Tuesday, February 9, 2021

Thinking Cold

Well, folks, the Upper Midwest is looking at several more days of the "brisk" temperatures.  The latest ten-day forecast's only hint of relief is that we *might* be more than two degrees above zero Fahrenheit a couple of times.  Maybe.

There are numerous reasons why this is actually good news from the my perspective as a farmer.  But, it sure can be difficult to feel good about it when you walk outside and your nostrils freeze shut.  Or your eyes tear up a little bit and then your eyelashes seal your eyes closed.

I won't pretend that I am one of the people in this world who loves to be out in this sort of weather.  But, I also won't say that I fail to understand people who do.  Things certainly feel, smell and look different (when eyelashes haven't sealed your eyes) when the temps go below zero.  There is a certain clean, crispness that can be refreshing.

This year we have plenty of snow cover on our farm, which also makes the cold weather a bit more bearable, from my point of view.  At least the landscape isn't lying to me.  The white blanket is a strong indicator that things are... well... cold.

Yep!  It's Winter.  Put on layers, cover your skin and deal.  

Winters when it gets this cold and there is no snow are deceitful - making you think that it can't possibly be as cold as it s.  And for some reason, snow blanket almost feels like a "warm" pair of words.  Ok, the blanket part does.  And, somehow it makes you feel as if you had a snow blanket you might actually be warmer.  Work with me here.  I'm trying to justify how a pair of words somehow distract me from the sound my chattering teeth are making.

As I mentioned in yesterday's blog post, dealing with poultry and other animals in this weather is a bit more a task than it is any other time of year.  Every thing you do seems to take just a bit more effort - even breathing.  Tammy and I were grumbling at each other about how much time we spend just bundling up and unbundling ourselves between each trip out to deal with the animals.  

It's almost enough to make you think about staying outside and doing more work once you've got all of the layers on.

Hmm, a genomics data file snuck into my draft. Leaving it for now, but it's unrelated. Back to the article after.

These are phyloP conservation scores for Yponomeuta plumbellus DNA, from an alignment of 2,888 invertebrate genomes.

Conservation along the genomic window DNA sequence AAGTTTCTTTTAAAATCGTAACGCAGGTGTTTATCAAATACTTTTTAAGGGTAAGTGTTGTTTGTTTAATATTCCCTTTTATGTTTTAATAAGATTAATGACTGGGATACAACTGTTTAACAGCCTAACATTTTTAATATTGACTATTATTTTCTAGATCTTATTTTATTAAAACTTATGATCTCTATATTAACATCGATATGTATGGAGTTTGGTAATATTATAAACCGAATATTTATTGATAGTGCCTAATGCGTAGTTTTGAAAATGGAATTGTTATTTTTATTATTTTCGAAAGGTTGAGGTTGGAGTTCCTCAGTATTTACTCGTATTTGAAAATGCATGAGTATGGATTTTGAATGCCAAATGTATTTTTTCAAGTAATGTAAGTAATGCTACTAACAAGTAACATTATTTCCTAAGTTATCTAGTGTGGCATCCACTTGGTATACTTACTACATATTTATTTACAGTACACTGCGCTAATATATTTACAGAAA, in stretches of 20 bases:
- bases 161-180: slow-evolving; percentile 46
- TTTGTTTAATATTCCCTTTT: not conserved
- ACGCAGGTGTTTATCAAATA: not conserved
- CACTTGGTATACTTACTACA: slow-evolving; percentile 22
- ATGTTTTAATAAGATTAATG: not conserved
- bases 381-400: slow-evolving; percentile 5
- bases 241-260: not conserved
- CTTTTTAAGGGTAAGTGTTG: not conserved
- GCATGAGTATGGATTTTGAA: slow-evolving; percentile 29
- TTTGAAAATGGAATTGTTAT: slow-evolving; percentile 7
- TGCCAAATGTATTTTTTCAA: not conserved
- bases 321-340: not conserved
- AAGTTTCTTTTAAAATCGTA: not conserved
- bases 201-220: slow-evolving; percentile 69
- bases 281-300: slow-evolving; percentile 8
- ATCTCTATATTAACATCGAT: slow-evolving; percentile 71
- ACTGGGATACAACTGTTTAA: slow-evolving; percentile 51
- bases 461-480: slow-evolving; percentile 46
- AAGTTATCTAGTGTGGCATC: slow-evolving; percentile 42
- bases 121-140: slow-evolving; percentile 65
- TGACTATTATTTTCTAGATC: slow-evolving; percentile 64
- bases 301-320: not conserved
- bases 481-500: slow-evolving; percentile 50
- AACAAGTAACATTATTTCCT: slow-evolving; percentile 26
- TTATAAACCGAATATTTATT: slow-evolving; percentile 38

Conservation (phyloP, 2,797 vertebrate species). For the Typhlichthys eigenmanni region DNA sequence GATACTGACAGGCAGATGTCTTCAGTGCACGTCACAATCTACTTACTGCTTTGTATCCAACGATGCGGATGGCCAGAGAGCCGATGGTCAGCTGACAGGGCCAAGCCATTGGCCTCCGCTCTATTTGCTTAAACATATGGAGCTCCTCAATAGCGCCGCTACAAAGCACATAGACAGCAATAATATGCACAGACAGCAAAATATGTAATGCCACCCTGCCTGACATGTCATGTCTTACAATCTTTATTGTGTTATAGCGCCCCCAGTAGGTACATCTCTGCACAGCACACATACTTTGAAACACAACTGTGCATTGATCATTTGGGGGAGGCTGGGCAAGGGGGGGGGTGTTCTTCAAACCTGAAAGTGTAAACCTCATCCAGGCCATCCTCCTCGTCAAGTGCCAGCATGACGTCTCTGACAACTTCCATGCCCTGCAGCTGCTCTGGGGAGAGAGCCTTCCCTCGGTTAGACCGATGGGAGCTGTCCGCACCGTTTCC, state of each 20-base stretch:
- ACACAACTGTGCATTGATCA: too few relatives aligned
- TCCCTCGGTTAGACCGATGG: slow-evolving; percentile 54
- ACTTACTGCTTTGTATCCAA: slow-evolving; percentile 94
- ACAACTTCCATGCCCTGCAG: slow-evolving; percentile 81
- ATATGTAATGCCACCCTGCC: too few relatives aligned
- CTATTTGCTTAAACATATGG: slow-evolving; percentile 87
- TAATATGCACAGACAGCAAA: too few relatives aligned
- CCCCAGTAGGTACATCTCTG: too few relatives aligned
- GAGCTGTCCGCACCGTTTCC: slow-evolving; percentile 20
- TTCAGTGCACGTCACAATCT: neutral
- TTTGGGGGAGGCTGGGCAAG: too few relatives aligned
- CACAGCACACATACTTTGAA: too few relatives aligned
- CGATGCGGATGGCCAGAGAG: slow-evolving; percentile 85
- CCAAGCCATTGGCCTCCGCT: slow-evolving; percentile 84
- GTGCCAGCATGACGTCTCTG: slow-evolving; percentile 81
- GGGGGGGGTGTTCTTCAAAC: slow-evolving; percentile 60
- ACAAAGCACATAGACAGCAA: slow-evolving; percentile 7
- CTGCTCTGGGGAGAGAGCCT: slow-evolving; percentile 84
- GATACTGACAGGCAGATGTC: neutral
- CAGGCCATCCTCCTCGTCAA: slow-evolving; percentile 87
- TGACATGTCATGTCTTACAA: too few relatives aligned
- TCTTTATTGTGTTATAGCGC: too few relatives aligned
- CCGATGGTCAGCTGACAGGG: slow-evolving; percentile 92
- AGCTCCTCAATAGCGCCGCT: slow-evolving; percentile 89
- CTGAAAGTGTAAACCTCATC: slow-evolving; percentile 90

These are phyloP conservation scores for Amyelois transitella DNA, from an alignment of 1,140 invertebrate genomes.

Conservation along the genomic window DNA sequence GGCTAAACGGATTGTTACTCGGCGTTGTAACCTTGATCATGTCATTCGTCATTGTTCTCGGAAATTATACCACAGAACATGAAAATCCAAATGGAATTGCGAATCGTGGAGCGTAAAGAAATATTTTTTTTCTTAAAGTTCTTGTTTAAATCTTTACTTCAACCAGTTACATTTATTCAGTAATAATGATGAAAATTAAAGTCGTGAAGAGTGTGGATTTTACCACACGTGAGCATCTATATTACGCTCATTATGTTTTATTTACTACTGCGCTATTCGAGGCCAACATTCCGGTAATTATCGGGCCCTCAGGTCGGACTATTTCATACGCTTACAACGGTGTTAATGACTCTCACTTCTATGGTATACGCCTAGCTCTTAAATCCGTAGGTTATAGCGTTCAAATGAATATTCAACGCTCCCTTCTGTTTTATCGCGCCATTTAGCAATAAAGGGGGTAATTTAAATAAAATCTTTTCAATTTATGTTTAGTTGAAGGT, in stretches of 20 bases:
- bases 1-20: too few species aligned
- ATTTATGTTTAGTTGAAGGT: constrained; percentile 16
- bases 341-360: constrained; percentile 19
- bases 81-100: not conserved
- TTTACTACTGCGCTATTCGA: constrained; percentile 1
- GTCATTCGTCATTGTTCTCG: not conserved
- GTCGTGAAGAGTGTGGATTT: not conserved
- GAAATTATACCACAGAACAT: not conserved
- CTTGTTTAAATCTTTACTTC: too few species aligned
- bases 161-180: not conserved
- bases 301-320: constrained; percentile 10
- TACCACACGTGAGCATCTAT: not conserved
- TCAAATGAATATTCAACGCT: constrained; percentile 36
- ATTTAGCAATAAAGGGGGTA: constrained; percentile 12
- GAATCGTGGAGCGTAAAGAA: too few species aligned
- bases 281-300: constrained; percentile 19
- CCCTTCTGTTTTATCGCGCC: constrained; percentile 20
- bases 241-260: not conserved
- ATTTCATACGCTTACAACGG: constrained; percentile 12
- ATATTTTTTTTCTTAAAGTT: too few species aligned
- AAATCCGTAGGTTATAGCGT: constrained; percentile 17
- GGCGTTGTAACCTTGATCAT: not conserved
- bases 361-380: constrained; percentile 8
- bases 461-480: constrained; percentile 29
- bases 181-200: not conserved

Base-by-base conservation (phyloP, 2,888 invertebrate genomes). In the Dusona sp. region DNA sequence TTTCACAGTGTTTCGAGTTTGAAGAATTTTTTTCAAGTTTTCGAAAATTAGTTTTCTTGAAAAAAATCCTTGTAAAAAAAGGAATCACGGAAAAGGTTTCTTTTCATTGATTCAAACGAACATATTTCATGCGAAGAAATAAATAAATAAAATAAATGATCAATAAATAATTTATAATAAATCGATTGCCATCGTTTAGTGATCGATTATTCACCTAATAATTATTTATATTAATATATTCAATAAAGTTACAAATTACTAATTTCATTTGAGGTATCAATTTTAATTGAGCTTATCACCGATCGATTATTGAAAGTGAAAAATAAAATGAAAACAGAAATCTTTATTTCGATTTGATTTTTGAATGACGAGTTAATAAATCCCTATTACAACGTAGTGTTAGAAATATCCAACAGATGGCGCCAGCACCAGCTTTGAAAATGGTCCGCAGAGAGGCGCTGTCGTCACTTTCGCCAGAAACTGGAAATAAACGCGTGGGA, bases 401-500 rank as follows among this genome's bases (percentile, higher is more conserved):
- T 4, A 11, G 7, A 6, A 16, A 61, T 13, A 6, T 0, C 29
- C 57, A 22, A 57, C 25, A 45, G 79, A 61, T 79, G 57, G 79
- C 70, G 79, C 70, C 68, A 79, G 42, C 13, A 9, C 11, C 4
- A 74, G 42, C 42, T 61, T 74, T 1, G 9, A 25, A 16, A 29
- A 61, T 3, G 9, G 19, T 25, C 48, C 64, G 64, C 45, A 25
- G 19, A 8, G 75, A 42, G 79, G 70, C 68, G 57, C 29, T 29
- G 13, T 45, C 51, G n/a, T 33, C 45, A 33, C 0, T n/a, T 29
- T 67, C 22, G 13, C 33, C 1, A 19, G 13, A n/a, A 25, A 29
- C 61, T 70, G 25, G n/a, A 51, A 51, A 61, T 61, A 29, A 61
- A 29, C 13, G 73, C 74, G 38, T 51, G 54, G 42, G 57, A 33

Until your nostrils close up and you realize some snow somehow got into your boots and has melted into a cold, refreezing puddle between your toes.

I mentioned earlier that, as a farmer, I am also aware of the role cold winters in Iowa play.  Personally, I am not enamored by the list of pest problems farmers to our south have to deal with year after year.  A good, strong cold cycle in Winter can reduce populations of a number of pests that could otherwise cause us problems.  This is especially true since predator populations never seem to move as fast as the pests do.

This is, in fact, one of my concerns as our climate changes.  Farmers have taken note that the pests on their farms have been changing over the past few decades.  Much of these population differences are indicative of shorter cold cycles that allow certain critters to more readily thrive where we grow.  One such example has been the appearance of blister beetles on our farm and other vegetable farms over the past five years.

And, when it comes to our perennial plants - things like our apple trees, grapes and asparagus - a deep cold cycle simply encourages their full 'hibernation' - if you will allow me to call it that.  The years that get just warm enough to make these plants think it is time to start growing and then it hits them with a cold snap are the absolute worst as far as we are concerned.

Our plants like a little more certainty.  It's January and February and it is cold.  They know what to do.  Don't go confusing them with 62 degrees and sunny for a week!

I have also noticed that a deeper frost typically means that our soils are mellower in the Spring - making it much easier to work (assuming it dries out enough to work on our farm).  In my opinion, for our farm, that is a good thing.  

Which of course brings me to this: I am fully aware that the cold favors some populations and it does not favor others.  Of course if some of our pests are unable to survive the Winter it would be true that some of the beneficial populations will also struggle.  Some of our perennial plants would prefer a milder Winter to a harsh one.

But, the point is that our farm and the ecology of the area we live in is built for these periods of cold.  When we don't get them, some of the balance is lost.

And so, in honor of this cold cycle being brought to us by Old Man Winter, I present you with a post about the cold that is contrasted with the flowers Spring and Summer will bring when we pass through this period of time.

For now we'll just put on layers, cover our skin, and deal.

No comments:

Post a Comment

Thank you for your input! We appreciate hearing what you have to say.